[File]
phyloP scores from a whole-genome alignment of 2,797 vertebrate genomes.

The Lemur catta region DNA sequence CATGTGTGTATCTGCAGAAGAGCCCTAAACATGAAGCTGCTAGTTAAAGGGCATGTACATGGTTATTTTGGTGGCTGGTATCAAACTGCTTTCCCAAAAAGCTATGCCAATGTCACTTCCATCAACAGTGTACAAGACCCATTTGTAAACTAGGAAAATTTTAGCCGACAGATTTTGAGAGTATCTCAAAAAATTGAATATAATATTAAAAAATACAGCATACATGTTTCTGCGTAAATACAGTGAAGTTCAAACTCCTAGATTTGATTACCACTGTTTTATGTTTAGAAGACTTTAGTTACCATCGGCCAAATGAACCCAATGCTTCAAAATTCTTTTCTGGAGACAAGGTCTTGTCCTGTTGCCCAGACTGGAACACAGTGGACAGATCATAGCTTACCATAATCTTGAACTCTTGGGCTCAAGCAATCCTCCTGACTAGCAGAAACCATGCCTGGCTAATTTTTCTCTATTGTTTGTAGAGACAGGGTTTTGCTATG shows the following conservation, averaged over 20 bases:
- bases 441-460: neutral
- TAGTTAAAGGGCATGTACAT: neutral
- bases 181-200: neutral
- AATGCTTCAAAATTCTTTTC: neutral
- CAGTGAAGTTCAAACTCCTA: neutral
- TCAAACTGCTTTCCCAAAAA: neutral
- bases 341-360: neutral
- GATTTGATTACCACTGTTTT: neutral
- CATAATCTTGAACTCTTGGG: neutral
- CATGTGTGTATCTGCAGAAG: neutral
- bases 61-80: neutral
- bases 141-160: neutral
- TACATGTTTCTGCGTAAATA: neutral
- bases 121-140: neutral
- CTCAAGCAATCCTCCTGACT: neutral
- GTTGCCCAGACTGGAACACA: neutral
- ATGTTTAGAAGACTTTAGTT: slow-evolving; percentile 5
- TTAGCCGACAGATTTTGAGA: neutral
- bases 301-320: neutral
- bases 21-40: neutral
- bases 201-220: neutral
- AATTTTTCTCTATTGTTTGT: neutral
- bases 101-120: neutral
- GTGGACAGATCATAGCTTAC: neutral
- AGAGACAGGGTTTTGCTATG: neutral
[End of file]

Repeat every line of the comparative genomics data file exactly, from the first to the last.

phyloP scores from a whole-genome alignment of 2,797 vertebrate genomes.

The Lemur catta region DNA sequence CATGTGTGTATCTGCAGAAGAGCCCTAAACATGAAGCTGCTAGTTAAAGGGCATGTACATGGTTATTTTGGTGGCTGGTATCAAACTGCTTTCCCAAAAAGCTATGCCAATGTCACTTCCATCAACAGTGTACAAGACCCATTTGTAAACTAGGAAAATTTTAGCCGACAGATTTTGAGAGTATCTCAAAAAATTGAATATAATATTAAAAAATACAGCATACATGTTTCTGCGTAAATACAGTGAAGTTCAAACTCCTAGATTTGATTACCACTGTTTTATGTTTAGAAGACTTTAGTTACCATCGGCCAAATGAACCCAATGCTTCAAAATTCTTTTCTGGAGACAAGGTCTTGTCCTGTTGCCCAGACTGGAACACAGTGGACAGATCATAGCTTACCATAATCTTGAACTCTTGGGCTCAAGCAATCCTCCTGACTAGCAGAAACCATGCCTGGCTAATTTTTCTCTATTGTTTGTAGAGACAGGGTTTTGCTATG shows the following conservation, averaged over 20 bases:
- bases 441-460: neutral
- TAGTTAAAGGGCATGTACAT: neutral
- bases 181-200: neutral
- AATGCTTCAAAATTCTTTTC: neutral
- CAGTGAAGTTCAAACTCCTA: neutral
- TCAAACTGCTTTCCCAAAAA: neutral
- bases 341-360: neutral
- GATTTGATTACCACTGTTTT: neutral
- CATAATCTTGAACTCTTGGG: neutral
- CATGTGTGTATCTGCAGAAG: neutral
- bases 61-80: neutral
- bases 141-160: neutral
- TACATGTTTCTGCGTAAATA: neutral
- bases 121-140: neutral
- CTCAAGCAATCCTCCTGACT: neutral
- GTTGCCCAGACTGGAACACA: neutral
- ATGTTTAGAAGACTTTAGTT: slow-evolving; percentile 5
- TTAGCCGACAGATTTTGAGA: neutral
- bases 301-320: neutral
- bases 21-40: neutral
- bases 201-220: neutral
- AATTTTTCTCTATTGTTTGT: neutral
- bases 101-120: neutral
- GTGGACAGATCATAGCTTAC: neutral
- AGAGACAGGGTTTTGCTATG: neutral